Directed by: Greg Berlanti
Screenplay by: Isaac Aptaker and Elizabeth Berger
Run Time: 1h 49min
Genre: Comedy, Drama, Romance
‘Love, Simon’ is a touching story about a high school student named Simon (Robinson). He has a secret that he has kept from everyone in his life. That secret is that hes never told his family or friends that he’s gay. The film, in a way, encourages those who haven’t, to do the same. Why do I say that? Because it shines a light on how much his friends love him and how much support his family would give him. There’s no way he doesn’t know this, yet he’s still terrified to tell anyone. The reason for that is he’s focusing only on those people who wouldn’t approve, instead of those who love him enough not to care who he loves.
‘Love, Simon’ is a coming of age story, like the many who have come before it, but there’s something special here. If you can get past the bad jokes, some which are set up, so the audience will feel for Simon, some just cheesy and ineffective, you’ll truly enjoy the film. After those are out of the way, about halfway through, ‘Love, Simon’ finds its own voice instead of trying to be a crazy, teenage romp. It’s an unusual movie with a terribly important subject and told in a brave and unique way but not until later in the film, when the filmmakers decide they’re not trying to be ‘Revenge of the Nerds’, ‘Sixteen Candle’s,’ or your basic romantic comedy, will you feel that it is. Had they stayed away from the horrible character of the principal (Hale), it might not have been judged so harshly but at times it was so over the top, especially with him, that I can’t help mention how mediocre it could be at times. To break the vibe of faculty trying too hard to fit in comes the drama teacher, Ms. Albright, played by Natasha Rothwell. She was hysterical and it’s her class that not only gives Simon the first true place he can feel himself but gives the film its first real laughs, as well.
In the end, all Simon wants is to be accepted and that makes the film relatable. Most of us, at one point or another in our lives, have felt that very same way. The circumstances may have been different but being acknowledged as part of a pack has been ingrained in us. Simon is no different. The scenes primarily take place in his high school so the movie will have a younger audience who understands the roles of electronics and the complications of having them in their lives.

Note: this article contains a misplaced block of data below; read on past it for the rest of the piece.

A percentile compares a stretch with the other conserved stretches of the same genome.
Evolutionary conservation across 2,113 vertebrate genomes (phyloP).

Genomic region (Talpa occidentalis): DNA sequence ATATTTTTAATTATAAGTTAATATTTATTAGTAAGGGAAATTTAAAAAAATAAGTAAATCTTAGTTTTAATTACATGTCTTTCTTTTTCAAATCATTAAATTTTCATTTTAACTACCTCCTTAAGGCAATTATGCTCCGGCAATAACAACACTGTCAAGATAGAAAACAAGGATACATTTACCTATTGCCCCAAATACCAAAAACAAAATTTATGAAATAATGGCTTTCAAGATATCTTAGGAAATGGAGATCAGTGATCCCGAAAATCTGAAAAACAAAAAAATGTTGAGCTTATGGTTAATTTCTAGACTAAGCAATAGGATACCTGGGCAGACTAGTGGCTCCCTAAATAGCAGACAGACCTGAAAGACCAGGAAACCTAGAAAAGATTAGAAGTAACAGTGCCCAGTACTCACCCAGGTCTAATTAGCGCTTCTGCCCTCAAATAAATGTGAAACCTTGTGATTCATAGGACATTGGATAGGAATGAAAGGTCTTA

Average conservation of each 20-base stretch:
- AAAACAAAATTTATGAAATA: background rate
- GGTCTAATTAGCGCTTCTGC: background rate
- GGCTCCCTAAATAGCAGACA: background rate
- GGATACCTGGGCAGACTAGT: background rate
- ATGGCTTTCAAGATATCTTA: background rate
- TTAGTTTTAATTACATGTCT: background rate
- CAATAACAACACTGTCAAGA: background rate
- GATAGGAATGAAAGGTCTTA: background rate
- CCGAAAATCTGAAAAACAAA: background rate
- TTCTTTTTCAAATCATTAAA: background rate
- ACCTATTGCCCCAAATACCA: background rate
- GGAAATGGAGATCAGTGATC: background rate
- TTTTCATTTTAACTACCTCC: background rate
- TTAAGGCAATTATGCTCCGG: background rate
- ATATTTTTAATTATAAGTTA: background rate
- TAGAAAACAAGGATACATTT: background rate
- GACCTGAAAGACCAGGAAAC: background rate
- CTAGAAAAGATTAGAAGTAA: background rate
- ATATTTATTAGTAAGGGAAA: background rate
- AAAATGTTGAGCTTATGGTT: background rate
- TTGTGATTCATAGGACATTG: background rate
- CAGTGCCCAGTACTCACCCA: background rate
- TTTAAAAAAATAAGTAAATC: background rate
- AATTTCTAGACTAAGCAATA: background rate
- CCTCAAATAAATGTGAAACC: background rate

In the library, Simon begins an email exchange with someone who wishes to remain anonymous, as does Simon. This person calls himself ‘Blue.’ After these emails begin, Simon desires more and more to meet him and tell the world that he loves him. What ends up happening is that Simon spends the rest of the film trying to figure out who Blue is. They do a great job of hiding this from you!
Simon struggles with his own way of coming out to everyone but, unlike Blue, doesn’t get to decide the time, someone chooses it for him. An all-student online chat has been created where the students do and say horrible things about one another and, in a scenario that’s hard to believe would happen, Simon’s announcement is made here. Blue sees this and, afraid the same thing will happen to him, decides to step away.
Essentially, we’ve seen this movie before, just not with two young men. But, as I’ve mentioned, when ‘Love, Simon’ shifts from comedy gear to a more serious tone, the movie stops trying to imitate and becomes a special piece to witness. What they’ve done well, works to close the film and has you leaving with a sense of fulfillment. It’s dramatic and emotional and wins you over because the rom-com formula doesn’t work and that’s not hard to see but you will enjoy it for what it is.
LOVE, SIMON Official Channels